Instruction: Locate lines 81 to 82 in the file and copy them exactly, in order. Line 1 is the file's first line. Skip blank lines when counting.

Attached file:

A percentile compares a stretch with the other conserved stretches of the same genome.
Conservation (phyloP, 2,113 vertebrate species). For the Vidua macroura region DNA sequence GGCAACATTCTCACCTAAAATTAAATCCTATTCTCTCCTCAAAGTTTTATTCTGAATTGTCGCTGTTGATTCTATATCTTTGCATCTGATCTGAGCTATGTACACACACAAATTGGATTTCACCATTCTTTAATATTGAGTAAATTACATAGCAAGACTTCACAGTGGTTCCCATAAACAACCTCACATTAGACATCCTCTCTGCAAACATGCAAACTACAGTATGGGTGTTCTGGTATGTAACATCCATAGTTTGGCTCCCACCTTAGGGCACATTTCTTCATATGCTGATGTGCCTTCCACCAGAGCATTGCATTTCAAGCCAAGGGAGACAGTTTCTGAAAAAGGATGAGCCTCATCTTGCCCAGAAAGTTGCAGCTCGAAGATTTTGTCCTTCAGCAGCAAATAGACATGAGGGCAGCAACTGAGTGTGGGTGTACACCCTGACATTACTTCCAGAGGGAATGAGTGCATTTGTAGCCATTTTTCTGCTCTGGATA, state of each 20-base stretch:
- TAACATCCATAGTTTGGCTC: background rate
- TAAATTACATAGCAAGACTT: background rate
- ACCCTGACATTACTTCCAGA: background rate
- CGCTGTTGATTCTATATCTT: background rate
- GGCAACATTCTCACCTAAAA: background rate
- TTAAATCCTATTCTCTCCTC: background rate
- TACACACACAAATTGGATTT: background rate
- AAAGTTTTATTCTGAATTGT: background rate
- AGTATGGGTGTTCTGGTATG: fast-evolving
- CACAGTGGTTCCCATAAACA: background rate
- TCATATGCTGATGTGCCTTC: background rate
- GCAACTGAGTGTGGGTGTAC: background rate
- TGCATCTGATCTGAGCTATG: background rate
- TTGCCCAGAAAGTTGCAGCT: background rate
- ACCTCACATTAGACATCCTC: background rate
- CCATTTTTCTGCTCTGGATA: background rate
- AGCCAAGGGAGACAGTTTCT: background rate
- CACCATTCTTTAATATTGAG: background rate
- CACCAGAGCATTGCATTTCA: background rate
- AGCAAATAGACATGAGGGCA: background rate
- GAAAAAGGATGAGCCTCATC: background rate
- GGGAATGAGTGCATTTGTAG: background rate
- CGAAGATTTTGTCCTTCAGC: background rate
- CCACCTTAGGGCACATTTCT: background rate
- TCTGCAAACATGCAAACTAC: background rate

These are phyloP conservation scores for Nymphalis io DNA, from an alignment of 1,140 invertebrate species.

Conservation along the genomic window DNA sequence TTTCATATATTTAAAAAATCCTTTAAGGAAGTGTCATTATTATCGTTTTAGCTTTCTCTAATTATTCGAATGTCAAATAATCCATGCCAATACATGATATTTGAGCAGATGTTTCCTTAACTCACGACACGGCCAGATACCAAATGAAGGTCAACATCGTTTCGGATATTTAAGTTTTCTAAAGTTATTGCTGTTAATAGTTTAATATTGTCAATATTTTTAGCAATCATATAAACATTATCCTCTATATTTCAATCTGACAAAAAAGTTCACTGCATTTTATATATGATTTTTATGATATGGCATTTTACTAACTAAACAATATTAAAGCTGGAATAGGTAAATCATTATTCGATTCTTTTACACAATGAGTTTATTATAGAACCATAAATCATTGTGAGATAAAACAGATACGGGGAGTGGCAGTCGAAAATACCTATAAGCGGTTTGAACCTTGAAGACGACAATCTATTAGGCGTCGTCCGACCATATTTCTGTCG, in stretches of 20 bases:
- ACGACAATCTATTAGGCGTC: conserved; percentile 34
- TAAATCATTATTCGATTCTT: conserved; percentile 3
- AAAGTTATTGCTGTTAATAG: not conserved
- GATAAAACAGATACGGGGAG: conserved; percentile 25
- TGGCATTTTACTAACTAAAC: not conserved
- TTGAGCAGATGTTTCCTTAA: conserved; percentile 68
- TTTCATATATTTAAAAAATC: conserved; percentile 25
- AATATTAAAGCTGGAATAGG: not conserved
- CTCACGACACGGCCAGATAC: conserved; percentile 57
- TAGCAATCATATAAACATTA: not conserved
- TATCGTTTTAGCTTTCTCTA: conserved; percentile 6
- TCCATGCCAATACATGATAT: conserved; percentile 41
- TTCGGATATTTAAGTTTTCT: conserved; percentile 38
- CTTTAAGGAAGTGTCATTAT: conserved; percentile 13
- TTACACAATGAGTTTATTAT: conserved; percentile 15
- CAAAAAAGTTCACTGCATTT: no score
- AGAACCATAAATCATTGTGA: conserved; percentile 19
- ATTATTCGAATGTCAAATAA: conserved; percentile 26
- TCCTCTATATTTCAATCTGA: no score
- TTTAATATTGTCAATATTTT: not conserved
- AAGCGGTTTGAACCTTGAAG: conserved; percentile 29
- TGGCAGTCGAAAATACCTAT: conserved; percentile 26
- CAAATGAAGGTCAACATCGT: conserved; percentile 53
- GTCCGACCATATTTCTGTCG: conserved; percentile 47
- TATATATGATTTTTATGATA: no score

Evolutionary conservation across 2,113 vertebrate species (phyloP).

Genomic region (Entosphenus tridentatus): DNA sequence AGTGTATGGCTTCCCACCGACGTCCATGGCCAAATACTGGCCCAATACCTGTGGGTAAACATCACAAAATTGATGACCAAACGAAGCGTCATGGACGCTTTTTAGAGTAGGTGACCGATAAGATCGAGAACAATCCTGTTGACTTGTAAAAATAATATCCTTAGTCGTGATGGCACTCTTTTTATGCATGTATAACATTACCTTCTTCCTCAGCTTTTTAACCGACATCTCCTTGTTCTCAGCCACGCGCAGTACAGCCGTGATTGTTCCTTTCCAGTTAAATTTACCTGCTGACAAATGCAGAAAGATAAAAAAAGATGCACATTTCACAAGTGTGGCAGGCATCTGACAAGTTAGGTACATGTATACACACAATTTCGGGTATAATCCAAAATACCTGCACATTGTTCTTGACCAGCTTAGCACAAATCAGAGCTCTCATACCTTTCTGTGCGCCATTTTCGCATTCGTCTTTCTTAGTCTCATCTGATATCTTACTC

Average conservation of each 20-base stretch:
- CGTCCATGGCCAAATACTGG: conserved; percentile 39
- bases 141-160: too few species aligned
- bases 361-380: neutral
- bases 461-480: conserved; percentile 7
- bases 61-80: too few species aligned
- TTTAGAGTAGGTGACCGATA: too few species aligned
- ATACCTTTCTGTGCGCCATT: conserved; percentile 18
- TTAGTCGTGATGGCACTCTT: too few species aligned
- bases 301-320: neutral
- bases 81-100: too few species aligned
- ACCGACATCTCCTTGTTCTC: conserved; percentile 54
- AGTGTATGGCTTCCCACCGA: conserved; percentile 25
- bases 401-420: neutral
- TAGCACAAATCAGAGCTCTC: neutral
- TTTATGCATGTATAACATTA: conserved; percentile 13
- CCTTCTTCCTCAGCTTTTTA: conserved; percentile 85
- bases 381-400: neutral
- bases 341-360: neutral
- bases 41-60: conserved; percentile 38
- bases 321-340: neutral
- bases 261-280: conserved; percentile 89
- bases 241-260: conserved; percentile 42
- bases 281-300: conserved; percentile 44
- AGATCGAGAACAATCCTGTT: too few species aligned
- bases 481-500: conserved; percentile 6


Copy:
- AGATCGAGAACAATCCTGTT: too few species aligned
- bases 481-500: conserved; percentile 6